Capable of shooting water 300 feet in the air, steam bellowing from its vent, Steamboat Geyser is the tallest active geyser in the world.
With that kind of capability, you’d assume Steamboat Geyser would be the star attraction of Yellowstone National Park.
However, Steamboat is all but unpredictable. At the very least, it’s not predictable the same way, say, Old Faithful is. Steamboat can go months to years without erupting, kicking out steam and water bursts, keeping visitors and staff eternally hopeful.
This year, however, it’s had a pretty good run so far.
Each time, the eruption was reported either by visitors/staff lucky enough to be in the area or by geologists looking at seismometers tracking activity in Norris Geyser Basin. Given how unpredictable Steamboat can be, you have to be immensely lucky to see Steamboat Geyser in action—in person, that is.
To give you an idea of what it’s like to see Steamboat Geyser erupt, Yellowstone and the National Park Service produced a neat video featuring narration from park staff and footage of Steamboat erupting.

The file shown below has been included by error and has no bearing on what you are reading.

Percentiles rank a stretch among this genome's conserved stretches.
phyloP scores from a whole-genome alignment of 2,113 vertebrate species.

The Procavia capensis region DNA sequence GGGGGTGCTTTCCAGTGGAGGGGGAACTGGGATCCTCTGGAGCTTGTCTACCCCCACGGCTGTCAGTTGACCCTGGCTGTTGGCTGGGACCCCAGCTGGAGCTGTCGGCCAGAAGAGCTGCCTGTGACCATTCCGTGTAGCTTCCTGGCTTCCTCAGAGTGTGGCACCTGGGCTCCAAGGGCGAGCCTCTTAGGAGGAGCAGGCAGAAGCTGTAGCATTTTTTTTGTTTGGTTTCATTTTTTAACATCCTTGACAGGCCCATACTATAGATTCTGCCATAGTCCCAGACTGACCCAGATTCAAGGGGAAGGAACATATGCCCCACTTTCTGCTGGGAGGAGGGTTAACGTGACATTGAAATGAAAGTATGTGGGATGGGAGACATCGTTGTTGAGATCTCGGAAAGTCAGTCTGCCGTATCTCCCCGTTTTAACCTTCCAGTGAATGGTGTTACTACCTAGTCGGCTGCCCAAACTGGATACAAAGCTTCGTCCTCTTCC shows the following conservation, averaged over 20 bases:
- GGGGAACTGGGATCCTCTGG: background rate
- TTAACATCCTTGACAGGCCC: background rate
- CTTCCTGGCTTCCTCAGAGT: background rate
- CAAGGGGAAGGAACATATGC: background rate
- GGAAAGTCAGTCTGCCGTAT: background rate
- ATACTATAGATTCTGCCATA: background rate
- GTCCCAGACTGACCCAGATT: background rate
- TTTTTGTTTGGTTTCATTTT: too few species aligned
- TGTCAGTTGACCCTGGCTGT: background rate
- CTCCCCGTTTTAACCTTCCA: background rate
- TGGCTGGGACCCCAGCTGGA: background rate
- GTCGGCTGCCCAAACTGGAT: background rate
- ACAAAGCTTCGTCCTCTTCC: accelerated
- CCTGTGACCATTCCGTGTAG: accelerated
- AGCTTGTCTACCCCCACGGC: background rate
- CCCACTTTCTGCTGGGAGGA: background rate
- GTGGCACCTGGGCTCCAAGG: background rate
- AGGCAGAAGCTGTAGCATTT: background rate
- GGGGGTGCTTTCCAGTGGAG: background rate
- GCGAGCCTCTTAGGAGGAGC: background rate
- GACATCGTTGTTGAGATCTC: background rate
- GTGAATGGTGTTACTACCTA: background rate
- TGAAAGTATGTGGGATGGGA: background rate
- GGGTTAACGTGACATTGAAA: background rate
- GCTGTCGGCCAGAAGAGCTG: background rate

The video discusses Steamboat’s last major eruption, which happened September 3, 2014.
According to the Yellowstone Volcano Observatory, although Steamboat has had a good streak this year, all three eruptions were perceptibly smaller and less intense than the 2014 one.
As for what the future holds for Steamboat, it’s hard to say. The geyser could keep erupting every so often throughout 2018, posting small but noteworthy eruptions. It could decide to ramp up and start producing taller eruptions—or it could decide to go back to sleep.
In the meantime, we’ll be keeping our eyes on Steamboat Geyser—along with NPS rangers, geologists, and the many visitors who make the trip out to Yellowstone National Park.